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Washington  DC


Sept. 22-27, 2004

Capitol     White House     Supreme Court     Washington Monument     


The Capitol                                       

The Capitol of the United States crowns Capitol Hill in Washington, D.C., and houses the legislative branch of government, comprising the House of Representatives and the Senate. The 1792 competition for its design was won by Dr. William Thornton, a gifted amateur architect, with a Palladian-inspired scheme featuring a central shallow-domed rotunda flanked by the Senate (north) and House (south) wings. President George Washington laid the cornerstone in 1793, but construction proceeded slowly under a succession of architects, including Stephen Hallet (1793), George Hadfield (1795-98) and James Hoban (1798-1802), architect of the White House, who completed the Senate wing in 1800. Benjamin Latrobe, a major architect of early 19th-century America, took over in 1803; by 1811 he had renovated the Senate wing and completed the House wing. The Capitol was burned by British troops in 1814; in the following year Latrobe began its reconstruction and redesign. Charles BULFINCH, the brilliant Boston architect who succeeded him in 1818, completed the building, with only slight modifications of Latrobe's master plan, in 1830.




The Capitol     


The Capitol     



The White House 



The Capitol     



The Washington Monument                                         

Designed by Robert Mills (b. Charleston, S.C., Aug. 12, 1781, d. Mar. 3, 1855) in 1838, to follow the form of an Egyptian obelisk, it rises more than 168 m (550 ft) above the city and is the largest masonry structure in the world.

Mills achieved national prominence after being appointed (1836) architect and engineer to the federal government, in which capacity he designed this monument to the first president of the United States, George Washington.

The actual construction of the monument began in 1848 and was not completed until 1884, almost 30 years after the architect's death, due to lack of funds and the intervention of the Civil War. A difference in shading of the marble (visible approximately 150 feet up) clearly deliniates the initial construction from its resumption in 1876. It is generally considered fortunate that the Greek Doric rotunda Mills planned for the base of the monument was never built.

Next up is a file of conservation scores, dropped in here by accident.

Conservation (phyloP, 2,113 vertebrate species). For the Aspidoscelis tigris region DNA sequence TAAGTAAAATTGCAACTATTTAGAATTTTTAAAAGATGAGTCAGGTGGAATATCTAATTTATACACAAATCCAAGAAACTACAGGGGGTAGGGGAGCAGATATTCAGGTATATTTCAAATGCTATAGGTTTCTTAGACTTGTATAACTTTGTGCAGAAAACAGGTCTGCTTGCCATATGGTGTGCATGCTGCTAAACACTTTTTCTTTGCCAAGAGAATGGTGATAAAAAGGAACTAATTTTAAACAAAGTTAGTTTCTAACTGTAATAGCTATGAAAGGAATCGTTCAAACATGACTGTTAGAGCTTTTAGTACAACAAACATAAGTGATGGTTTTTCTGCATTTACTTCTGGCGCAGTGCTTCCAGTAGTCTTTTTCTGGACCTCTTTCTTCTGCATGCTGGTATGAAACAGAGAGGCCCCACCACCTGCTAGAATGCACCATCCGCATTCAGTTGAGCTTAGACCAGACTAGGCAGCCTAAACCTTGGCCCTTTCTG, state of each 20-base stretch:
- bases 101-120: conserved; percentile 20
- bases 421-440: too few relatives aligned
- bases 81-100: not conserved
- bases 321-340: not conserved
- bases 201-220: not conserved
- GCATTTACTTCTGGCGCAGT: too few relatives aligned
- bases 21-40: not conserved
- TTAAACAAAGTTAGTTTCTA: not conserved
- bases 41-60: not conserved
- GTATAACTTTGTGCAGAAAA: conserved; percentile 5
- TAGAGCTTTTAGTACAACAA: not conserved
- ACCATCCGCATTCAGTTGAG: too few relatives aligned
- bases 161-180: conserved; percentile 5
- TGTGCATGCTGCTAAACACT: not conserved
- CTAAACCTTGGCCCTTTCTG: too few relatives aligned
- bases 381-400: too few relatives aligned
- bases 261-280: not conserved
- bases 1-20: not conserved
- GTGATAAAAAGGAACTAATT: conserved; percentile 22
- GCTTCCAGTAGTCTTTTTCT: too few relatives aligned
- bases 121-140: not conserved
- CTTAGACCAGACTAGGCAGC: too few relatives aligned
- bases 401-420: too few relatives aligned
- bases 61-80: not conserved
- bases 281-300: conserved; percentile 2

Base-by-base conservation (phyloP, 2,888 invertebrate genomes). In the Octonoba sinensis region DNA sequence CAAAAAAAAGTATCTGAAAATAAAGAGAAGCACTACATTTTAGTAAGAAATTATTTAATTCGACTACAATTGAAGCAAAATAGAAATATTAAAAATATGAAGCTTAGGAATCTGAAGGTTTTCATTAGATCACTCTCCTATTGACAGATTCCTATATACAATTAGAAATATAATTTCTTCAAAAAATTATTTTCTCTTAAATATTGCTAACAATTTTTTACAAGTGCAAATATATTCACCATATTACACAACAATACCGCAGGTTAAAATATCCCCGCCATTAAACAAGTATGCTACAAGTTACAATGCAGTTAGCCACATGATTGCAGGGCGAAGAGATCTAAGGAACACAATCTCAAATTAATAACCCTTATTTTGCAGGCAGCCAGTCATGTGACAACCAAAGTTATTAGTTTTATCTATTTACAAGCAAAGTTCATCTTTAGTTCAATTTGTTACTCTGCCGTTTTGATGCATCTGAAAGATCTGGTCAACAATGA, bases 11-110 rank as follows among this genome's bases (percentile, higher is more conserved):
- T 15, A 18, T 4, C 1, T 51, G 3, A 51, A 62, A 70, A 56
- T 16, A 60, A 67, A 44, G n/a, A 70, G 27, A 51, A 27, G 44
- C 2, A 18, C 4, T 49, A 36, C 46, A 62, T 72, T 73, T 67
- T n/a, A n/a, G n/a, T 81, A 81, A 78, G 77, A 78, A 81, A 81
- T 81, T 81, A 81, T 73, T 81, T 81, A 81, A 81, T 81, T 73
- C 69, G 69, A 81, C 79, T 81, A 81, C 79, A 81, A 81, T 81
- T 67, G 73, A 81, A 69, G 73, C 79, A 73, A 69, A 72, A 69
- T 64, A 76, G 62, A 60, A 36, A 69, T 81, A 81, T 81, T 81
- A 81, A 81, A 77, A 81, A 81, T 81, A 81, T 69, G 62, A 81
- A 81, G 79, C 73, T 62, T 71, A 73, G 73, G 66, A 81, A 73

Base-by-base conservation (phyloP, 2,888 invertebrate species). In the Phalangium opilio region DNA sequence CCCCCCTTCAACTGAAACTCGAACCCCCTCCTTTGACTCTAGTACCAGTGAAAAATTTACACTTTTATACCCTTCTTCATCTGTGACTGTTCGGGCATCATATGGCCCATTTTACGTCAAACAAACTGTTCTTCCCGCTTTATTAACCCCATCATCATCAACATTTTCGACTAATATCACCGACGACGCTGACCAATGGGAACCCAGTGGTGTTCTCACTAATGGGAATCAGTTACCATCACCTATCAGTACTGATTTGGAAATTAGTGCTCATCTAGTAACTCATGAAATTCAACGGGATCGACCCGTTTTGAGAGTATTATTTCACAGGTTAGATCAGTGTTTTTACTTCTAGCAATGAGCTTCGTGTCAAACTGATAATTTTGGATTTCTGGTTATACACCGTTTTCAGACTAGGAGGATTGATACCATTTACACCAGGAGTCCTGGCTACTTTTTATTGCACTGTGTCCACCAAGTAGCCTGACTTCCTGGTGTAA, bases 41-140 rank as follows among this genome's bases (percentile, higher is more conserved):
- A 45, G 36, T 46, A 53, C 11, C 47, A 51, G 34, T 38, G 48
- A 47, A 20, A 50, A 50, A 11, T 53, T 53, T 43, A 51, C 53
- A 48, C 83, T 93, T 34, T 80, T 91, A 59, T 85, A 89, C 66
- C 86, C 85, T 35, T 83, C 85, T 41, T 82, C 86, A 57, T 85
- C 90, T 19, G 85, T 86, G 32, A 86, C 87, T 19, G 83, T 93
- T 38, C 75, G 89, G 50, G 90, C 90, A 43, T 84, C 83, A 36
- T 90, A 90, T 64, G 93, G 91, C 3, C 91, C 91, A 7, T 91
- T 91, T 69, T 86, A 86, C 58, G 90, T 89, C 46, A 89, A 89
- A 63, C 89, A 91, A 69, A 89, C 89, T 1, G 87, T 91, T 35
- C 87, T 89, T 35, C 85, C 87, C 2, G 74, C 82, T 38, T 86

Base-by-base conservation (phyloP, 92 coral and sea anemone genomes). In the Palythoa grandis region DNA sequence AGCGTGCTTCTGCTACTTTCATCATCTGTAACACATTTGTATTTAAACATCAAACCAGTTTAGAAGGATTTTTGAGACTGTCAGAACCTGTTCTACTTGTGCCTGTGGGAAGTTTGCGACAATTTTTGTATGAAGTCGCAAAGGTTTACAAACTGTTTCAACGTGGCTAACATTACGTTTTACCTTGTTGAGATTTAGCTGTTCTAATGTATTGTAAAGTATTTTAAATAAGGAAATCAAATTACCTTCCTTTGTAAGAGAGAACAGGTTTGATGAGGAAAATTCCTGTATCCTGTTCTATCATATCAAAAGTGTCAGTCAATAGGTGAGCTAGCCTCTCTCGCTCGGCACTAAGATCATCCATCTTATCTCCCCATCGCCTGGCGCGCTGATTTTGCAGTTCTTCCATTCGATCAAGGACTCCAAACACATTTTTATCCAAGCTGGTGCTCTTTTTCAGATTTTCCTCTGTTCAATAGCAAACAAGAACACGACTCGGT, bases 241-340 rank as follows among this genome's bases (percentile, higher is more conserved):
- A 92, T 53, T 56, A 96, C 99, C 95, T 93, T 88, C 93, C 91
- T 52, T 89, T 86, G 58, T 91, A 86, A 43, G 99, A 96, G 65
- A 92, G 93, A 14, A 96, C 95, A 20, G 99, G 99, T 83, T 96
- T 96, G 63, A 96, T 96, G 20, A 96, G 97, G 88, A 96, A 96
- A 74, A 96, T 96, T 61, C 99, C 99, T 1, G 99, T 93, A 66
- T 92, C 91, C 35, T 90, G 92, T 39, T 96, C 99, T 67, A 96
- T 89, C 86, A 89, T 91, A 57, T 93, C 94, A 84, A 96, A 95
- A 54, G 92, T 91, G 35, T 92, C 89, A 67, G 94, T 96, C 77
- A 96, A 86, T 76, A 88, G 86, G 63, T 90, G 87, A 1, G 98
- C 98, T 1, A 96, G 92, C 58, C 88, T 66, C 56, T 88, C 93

Washington Monument                                         



Andrew Jackson 



Supreme Court    



Sherman Monument 



Entrance to Treasury Building   



Located between the Washington Monument and the Lincoln Memorial on the Mall in Washington, D.C., the dramatic and somber Vietnam Veterans Memorial was dedicated in November 1982. The privately financed monument was officially accepted by Pres. Ronald Reagan on Nov. 11, 1984, when he signed a document transferring the memorial to the U.S. Park Service. The V-shaped memorial consists of two 250-ft walls of polished black granite sloping to the ground from an apex of 10 feet. The walls are inscribed with the names of the more than 58,000 U.S. men and women who were killed or missing in the Vietnam War. Privately funded through the Vietnam Veterans Memorial Fund headed by Jan Scruggs, the memorial was designed by Maya Ying Lin, a Yale architecture student whose design was chosen over 1,421 others submitted in the public competition. To ease a controversy aroused by the nontraditional appearance of the memorial, a sculpture of three servicemen and a flag were placed off to the side.

There is a directory (the names on the wall are in chronological order of death) and from 8am to midnight there is always someone there to talk to and help locate a particular name. Flashlights are provided in the pm.




Situated on the South side of the Tidal Basin, in West Potomac park, the Thomas Jefferson Memorial is one of the cities most picturesque landmarks. Dedicated in 1943, on the 200th anniversary of Jefferson's birth, this simple circular classical white marble monument is in keeping with a style much favored by the third U.S. president, architect, scholar and political thinker. At its center, a towering 19-foot bronze portrait statue (the plaster one, in position until after WWII, is in the basement, too large to be removed intact) stands on a 6-foot pedestal. Panels are inscribed with excerpts of Jefferson's writing, including one that best sums up the man: "I have sworn upon the alter of God eternal hostility against every form of tyranny over the mind of man." The view from the steps is magnificent, especially at night when a halo of blue light crowns the structure. Cherry blossom season (March/April) bestows added beauty to the site. Park rangers give 15-minute talks several times an hour.


The building (archtect: Henry Beacon) was constructed in the style of a classical greek temple with 36 columns meant to represent the Union at the time of Abraham Lincoln's death .

On the North wall, the 16th president's second inaugural address; on the South wall the Gettysburg address. Above the statue the words: "In this Temple, as in the hearts of the people, for whom he saved the Union, the memory of Abraham Lincoln is enshrined forever".